A lack of sensitivity and use of confusing clinical language are among the challenges identified by young people using mental health services, according to a new report from the Ombudsman for Children.
Published yesterday, Ombudsman Dr Niall Muldoon said the ‘Take My Hand’ report gives a “rare insight” into the experiences of 25 young people, aged 14-17, in five of Ireland’s six inpatient units for children and young people, three in Dublin, one in Galway and one in Cork.
While young people often spoke positively about the medical professionals who worked with them, many questioned their interpersonal skills and their inability to communicate in a child-friendly way.
Moreover, young people “found it challenging when professionals suggested that they needed to ‘keep trying’ and ‘keep working on it’, even when the young people indicated that they felt “it wasn’t working”.
Some of the young people noted that they experienced similarly “unhelpful” approaches in the Child and Adolescent Mental Health Service (CAMHS) teams they were subsequently referred to.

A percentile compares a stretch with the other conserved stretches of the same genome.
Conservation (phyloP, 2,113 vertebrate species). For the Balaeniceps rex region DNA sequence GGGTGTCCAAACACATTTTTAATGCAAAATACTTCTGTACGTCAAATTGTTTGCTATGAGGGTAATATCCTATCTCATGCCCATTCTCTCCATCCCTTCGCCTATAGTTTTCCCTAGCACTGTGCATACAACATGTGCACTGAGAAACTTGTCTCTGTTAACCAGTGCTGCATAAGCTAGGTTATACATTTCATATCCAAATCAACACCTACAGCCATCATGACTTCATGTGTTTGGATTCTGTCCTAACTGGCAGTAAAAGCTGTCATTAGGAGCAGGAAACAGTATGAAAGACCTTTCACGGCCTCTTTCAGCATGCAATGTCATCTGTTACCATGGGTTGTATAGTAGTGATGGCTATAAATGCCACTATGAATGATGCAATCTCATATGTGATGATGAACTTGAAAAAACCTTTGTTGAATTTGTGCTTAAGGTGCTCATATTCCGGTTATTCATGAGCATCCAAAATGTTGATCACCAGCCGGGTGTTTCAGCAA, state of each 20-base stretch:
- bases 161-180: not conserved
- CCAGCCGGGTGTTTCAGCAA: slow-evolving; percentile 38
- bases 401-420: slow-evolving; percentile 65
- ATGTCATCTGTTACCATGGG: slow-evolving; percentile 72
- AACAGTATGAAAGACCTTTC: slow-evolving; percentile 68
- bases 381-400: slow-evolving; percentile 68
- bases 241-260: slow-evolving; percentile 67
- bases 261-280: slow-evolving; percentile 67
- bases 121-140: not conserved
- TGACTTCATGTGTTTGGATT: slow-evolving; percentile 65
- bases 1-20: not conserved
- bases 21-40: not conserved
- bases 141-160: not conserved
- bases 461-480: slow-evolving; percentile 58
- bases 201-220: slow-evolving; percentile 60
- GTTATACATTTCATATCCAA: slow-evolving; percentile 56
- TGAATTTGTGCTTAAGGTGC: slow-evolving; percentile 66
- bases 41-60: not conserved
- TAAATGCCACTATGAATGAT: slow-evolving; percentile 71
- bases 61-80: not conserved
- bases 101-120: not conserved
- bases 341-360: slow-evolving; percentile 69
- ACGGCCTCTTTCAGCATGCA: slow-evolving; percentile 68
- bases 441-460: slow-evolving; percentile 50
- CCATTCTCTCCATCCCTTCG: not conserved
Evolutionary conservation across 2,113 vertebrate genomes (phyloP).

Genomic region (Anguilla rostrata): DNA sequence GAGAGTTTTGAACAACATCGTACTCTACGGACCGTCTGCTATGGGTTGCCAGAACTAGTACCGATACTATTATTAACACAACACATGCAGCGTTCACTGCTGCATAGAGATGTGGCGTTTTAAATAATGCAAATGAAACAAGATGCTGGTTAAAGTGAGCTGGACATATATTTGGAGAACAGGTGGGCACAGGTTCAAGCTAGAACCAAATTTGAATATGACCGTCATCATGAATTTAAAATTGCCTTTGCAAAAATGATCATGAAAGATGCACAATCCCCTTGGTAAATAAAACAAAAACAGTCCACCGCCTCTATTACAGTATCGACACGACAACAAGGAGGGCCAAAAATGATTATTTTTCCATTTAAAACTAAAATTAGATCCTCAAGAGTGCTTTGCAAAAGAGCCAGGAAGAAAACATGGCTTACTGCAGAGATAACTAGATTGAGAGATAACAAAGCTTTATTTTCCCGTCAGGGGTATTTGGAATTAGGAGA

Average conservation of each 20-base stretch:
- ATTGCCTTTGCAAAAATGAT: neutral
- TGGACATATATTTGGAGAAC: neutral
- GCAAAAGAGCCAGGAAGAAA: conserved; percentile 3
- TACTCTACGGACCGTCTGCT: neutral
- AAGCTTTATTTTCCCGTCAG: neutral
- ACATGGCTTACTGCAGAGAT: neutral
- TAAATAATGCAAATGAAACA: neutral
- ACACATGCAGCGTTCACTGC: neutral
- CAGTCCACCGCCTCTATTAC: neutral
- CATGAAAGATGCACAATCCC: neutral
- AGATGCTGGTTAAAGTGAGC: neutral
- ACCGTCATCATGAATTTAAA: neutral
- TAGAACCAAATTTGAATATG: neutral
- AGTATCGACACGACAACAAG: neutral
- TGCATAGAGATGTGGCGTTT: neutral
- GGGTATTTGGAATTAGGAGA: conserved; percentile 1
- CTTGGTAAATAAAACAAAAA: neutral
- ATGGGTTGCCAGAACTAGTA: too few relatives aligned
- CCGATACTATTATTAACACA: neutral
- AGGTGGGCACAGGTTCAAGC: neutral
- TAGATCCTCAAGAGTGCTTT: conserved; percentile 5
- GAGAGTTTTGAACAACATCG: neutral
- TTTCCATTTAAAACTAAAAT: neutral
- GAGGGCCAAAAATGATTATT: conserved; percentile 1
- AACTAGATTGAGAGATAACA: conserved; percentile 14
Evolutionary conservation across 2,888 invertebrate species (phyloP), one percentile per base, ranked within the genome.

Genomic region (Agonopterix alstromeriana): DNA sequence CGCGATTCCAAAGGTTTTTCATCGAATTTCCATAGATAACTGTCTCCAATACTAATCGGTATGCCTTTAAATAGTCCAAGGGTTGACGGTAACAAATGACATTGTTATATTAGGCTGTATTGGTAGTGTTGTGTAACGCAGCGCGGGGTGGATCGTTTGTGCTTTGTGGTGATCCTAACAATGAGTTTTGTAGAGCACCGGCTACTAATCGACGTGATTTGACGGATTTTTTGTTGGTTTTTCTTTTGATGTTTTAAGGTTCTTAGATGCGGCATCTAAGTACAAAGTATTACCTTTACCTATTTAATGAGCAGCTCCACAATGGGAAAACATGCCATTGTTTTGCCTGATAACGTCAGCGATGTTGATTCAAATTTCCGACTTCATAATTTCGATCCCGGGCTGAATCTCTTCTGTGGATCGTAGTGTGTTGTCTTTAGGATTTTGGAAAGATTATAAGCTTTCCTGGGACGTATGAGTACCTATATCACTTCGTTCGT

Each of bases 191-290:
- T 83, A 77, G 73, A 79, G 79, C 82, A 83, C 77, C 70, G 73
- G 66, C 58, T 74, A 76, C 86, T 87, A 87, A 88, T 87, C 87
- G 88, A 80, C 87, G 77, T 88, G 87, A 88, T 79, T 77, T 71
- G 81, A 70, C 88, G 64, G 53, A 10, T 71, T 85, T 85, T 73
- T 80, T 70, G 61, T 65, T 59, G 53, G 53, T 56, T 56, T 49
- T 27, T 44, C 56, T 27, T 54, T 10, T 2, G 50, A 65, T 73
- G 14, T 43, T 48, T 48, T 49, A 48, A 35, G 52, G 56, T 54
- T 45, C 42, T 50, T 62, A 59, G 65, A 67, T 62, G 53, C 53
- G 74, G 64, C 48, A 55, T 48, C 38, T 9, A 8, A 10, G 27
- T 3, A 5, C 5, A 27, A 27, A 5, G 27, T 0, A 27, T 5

The report says the “overriding feeling” among young people referred to CAMHS, was that there was a lack of clear acknowledgment of their views in the inpatient units.
In relation to school staff, young people felt some teachers and counsellors lacked specialised knowledge about mental health and that sessions with the school counsellor weren’t always productive.
The issue of accessing appropriate services in a timely manner was also identified as a challenge.
One young person returned to hospital because they could not access a community CAMHS service.
Another young person spoke of how they had previously been placed in adult psych wards because of the lack of adolescent inpatient beds, an experience they described as “traumatic”.
The report says young people “consistently raised the issue of not having enough therapeutic treatment”.
Among the changes they recommended to improve mental health services were that schools should offer regular workshops and awareness days as part of a mental health education programme and that staffing levels, including in community CAMHS services, should be increased and be more consistent.
This would help to reduce waiting times, increase regularity of sessions for young people and alleviate young people feeling “rushed through the system.”.
Mr Muldoon said it was “essential to put children at the centre of mental health services”.
“The voices and views of these young people matter and it is vital that they are heard,” he said.
The HSE anticipates that 18,800 young people will be referred to CAMHS this year, with approximately 14,300 expected to be seen by the service.
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